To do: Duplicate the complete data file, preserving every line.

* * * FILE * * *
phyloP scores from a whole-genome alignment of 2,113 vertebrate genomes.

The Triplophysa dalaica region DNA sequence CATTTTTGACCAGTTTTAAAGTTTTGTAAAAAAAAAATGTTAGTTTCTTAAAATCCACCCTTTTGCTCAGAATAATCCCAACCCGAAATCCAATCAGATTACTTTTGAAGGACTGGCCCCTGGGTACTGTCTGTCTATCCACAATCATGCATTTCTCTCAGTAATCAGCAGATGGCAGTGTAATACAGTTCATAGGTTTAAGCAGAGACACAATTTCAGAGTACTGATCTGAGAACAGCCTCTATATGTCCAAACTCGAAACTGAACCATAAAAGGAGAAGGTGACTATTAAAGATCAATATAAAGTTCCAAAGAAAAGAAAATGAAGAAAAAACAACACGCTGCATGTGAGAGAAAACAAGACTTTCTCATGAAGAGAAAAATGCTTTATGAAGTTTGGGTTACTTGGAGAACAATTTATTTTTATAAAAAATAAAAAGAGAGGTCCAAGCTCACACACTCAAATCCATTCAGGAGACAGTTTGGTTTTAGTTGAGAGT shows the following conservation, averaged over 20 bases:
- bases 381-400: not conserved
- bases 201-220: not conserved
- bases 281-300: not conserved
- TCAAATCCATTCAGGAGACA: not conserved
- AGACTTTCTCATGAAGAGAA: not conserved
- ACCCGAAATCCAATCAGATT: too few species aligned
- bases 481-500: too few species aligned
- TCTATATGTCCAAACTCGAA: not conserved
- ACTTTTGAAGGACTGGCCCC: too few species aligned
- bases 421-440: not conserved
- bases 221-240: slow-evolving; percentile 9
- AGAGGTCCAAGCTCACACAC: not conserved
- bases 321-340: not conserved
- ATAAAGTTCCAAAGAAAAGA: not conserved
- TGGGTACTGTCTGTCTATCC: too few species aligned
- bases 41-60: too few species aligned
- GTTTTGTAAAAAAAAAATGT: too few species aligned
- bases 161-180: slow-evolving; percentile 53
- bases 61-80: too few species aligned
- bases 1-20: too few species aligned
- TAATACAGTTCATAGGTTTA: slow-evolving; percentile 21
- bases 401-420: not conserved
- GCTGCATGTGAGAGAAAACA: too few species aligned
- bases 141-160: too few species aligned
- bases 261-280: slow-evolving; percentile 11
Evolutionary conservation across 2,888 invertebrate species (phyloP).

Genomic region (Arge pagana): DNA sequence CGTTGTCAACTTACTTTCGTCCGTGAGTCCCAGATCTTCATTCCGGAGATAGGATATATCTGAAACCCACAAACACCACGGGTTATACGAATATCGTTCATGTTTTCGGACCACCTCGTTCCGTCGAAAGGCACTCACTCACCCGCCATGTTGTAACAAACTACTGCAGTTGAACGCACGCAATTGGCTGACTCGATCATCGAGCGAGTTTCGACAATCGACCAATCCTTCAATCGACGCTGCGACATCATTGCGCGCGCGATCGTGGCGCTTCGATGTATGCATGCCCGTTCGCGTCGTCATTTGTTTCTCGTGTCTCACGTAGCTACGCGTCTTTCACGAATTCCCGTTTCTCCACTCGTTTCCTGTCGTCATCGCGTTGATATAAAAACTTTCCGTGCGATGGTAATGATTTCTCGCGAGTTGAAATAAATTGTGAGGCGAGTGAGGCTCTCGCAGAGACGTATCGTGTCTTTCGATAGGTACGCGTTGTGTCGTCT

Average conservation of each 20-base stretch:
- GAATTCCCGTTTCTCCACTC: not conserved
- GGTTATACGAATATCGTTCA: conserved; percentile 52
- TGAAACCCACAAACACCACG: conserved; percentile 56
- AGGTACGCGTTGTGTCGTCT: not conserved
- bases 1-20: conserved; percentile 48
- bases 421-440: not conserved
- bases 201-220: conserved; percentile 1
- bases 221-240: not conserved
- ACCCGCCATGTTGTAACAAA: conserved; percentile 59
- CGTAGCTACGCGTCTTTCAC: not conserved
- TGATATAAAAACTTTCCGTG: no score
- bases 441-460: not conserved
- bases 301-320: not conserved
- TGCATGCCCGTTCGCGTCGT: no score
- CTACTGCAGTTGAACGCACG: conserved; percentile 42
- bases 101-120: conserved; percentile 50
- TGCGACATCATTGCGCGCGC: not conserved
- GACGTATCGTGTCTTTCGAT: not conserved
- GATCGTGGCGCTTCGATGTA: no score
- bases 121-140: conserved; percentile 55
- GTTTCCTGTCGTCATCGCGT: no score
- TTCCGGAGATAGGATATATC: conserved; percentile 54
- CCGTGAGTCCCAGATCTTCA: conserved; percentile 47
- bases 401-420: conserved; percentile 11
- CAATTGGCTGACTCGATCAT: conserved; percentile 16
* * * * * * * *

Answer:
phyloP scores from a whole-genome alignment of 2,113 vertebrate genomes.

The Triplophysa dalaica region DNA sequence CATTTTTGACCAGTTTTAAAGTTTTGTAAAAAAAAAATGTTAGTTTCTTAAAATCCACCCTTTTGCTCAGAATAATCCCAACCCGAAATCCAATCAGATTACTTTTGAAGGACTGGCCCCTGGGTACTGTCTGTCTATCCACAATCATGCATTTCTCTCAGTAATCAGCAGATGGCAGTGTAATACAGTTCATAGGTTTAAGCAGAGACACAATTTCAGAGTACTGATCTGAGAACAGCCTCTATATGTCCAAACTCGAAACTGAACCATAAAAGGAGAAGGTGACTATTAAAGATCAATATAAAGTTCCAAAGAAAAGAAAATGAAGAAAAAACAACACGCTGCATGTGAGAGAAAACAAGACTTTCTCATGAAGAGAAAAATGCTTTATGAAGTTTGGGTTACTTGGAGAACAATTTATTTTTATAAAAAATAAAAAGAGAGGTCCAAGCTCACACACTCAAATCCATTCAGGAGACAGTTTGGTTTTAGTTGAGAGT shows the following conservation, averaged over 20 bases:
- bases 381-400: not conserved
- bases 201-220: not conserved
- bases 281-300: not conserved
- TCAAATCCATTCAGGAGACA: not conserved
- AGACTTTCTCATGAAGAGAA: not conserved
- ACCCGAAATCCAATCAGATT: too few species aligned
- bases 481-500: too few species aligned
- TCTATATGTCCAAACTCGAA: not conserved
- ACTTTTGAAGGACTGGCCCC: too few species aligned
- bases 421-440: not conserved
- bases 221-240: slow-evolving; percentile 9
- AGAGGTCCAAGCTCACACAC: not conserved
- bases 321-340: not conserved
- ATAAAGTTCCAAAGAAAAGA: not conserved
- TGGGTACTGTCTGTCTATCC: too few species aligned
- bases 41-60: too few species aligned
- GTTTTGTAAAAAAAAAATGT: too few species aligned
- bases 161-180: slow-evolving; percentile 53
- bases 61-80: too few species aligned
- bases 1-20: too few species aligned
- TAATACAGTTCATAGGTTTA: slow-evolving; percentile 21
- bases 401-420: not conserved
- GCTGCATGTGAGAGAAAACA: too few species aligned
- bases 141-160: too few species aligned
- bases 261-280: slow-evolving; percentile 11
Evolutionary conservation across 2,888 invertebrate species (phyloP).

Genomic region (Arge pagana): DNA sequence CGTTGTCAACTTACTTTCGTCCGTGAGTCCCAGATCTTCATTCCGGAGATAGGATATATCTGAAACCCACAAACACCACGGGTTATACGAATATCGTTCATGTTTTCGGACCACCTCGTTCCGTCGAAAGGCACTCACTCACCCGCCATGTTGTAACAAACTACTGCAGTTGAACGCACGCAATTGGCTGACTCGATCATCGAGCGAGTTTCGACAATCGACCAATCCTTCAATCGACGCTGCGACATCATTGCGCGCGCGATCGTGGCGCTTCGATGTATGCATGCCCGTTCGCGTCGTCATTTGTTTCTCGTGTCTCACGTAGCTACGCGTCTTTCACGAATTCCCGTTTCTCCACTCGTTTCCTGTCGTCATCGCGTTGATATAAAAACTTTCCGTGCGATGGTAATGATTTCTCGCGAGTTGAAATAAATTGTGAGGCGAGTGAGGCTCTCGCAGAGACGTATCGTGTCTTTCGATAGGTACGCGTTGTGTCGTCT

Average conservation of each 20-base stretch:
- GAATTCCCGTTTCTCCACTC: not conserved
- GGTTATACGAATATCGTTCA: conserved; percentile 52
- TGAAACCCACAAACACCACG: conserved; percentile 56
- AGGTACGCGTTGTGTCGTCT: not conserved
- bases 1-20: conserved; percentile 48
- bases 421-440: not conserved
- bases 201-220: conserved; percentile 1
- bases 221-240: not conserved
- ACCCGCCATGTTGTAACAAA: conserved; percentile 59
- CGTAGCTACGCGTCTTTCAC: not conserved
- TGATATAAAAACTTTCCGTG: no score
- bases 441-460: not conserved
- bases 301-320: not conserved
- TGCATGCCCGTTCGCGTCGT: no score
- CTACTGCAGTTGAACGCACG: conserved; percentile 42
- bases 101-120: conserved; percentile 50
- TGCGACATCATTGCGCGCGC: not conserved
- GACGTATCGTGTCTTTCGAT: not conserved
- GATCGTGGCGCTTCGATGTA: no score
- bases 121-140: conserved; percentile 55
- GTTTCCTGTCGTCATCGCGT: no score
- TTCCGGAGATAGGATATATC: conserved; percentile 54
- CCGTGAGTCCCAGATCTTCA: conserved; percentile 47
- bases 401-420: conserved; percentile 11
- CAATTGGCTGACTCGATCAT: conserved; percentile 16